March 17, 1914-December 17, 2008
Sweetwater, Texas, quarterback and punter Sammy Baugh spent hours throwing the ball through a swinging automobile tire, often doing so while on the run. He spent even more time punting the ball, perfecting a skill that greatly aided defensive football of his era.
Wanting to play professional baseball, Baugh enrolled at Texas Christian University (TCU) in 1933 because football coach Dutch Meyer also agreed to let him play baseball and basketball. Sitting out his freshman year as required by NCAA rules, during three seasons as TCU’s starting quarterback he threw 587 passes for 39 touchdowns. He garnered All-American honors during TCU’s 12-1 season in 1935 and during the following 9-2-2 season in 1936; Baugh won the Most Valuable Player award in TCU’s 1937 16-6 victory over Marquette in the first Cotton Bowl Classic.
Washington Redskins owner George Preston Marshall offered Baugh $4,000 to play in the NFL; he ultimately signed an outrageous $8,000 a year contract. Unsure about playing football, Baugh spent the summer of 1937 playing baseball with the St. Louis Cardinals minor league team in Columbus, Ohio. While his powerful throwing arm had won for him the nickname “Sligging Sammy,” Baugh was converted to shortstop and sent down to Rochester, New York, where he played behind future major leaguer Marty Marion. Disappointed, Baugh turned to professional football.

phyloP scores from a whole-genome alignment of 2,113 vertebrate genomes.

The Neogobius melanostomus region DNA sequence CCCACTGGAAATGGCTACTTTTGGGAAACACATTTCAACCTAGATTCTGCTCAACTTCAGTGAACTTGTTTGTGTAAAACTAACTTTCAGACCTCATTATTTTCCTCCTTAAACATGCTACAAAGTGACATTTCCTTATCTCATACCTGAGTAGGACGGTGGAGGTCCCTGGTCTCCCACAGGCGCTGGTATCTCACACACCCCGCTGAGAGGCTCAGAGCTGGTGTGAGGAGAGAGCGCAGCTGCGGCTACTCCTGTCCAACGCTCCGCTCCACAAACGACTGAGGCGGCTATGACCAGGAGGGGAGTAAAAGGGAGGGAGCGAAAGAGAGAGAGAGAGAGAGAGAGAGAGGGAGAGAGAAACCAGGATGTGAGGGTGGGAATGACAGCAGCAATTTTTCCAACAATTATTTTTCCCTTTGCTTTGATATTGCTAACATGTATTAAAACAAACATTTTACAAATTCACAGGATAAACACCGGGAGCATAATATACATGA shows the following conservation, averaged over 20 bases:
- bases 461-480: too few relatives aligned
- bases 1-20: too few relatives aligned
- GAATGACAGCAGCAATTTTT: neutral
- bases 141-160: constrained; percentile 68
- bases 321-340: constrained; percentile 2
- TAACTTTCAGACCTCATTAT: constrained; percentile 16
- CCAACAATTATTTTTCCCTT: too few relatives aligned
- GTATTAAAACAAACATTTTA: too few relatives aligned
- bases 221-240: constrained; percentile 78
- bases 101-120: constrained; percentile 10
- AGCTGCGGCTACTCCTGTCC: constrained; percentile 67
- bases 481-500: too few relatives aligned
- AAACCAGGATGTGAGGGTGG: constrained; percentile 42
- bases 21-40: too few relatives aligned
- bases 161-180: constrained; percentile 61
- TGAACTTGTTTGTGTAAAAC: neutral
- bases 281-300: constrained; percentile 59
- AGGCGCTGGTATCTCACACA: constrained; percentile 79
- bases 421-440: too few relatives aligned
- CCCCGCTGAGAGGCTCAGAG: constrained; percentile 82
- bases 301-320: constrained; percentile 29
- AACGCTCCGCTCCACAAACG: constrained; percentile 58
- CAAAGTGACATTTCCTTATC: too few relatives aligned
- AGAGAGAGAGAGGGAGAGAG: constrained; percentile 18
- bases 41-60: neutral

The name “Sligging Sammy” Baugh is synonomous with the emergence of the modern NFL football. He proved that the forward pass could be more than just a surprise weapon or a desperation tactic. In fact, during Baugh’s sixteen year career (1937-52) he made the pass a routine scrimmage play. During his rookie season, the quarterback, punter, and defensive back set an NFL record for completions with 91 in 218 attempts and threw for a league-high 1,127 yards.
By the time he retired, Baugh had set 13 NFL records in three player positions: quarterback, punter, and defensive back. Considered one of the all-time great football players, he was inducted as a member of the inaugural 1963 Football Hall of Fame class. TCU retired Baugh’s jersey number 45 and the Washington Redskins retired his number 33 (team’s only retired number).
When comparing Baugh's athletic achievements with modern football greats, the football he threw then was rounder at the ends and fatter in the middle than the one used today, making it far more difficult to pass well or even to create a proper spiral.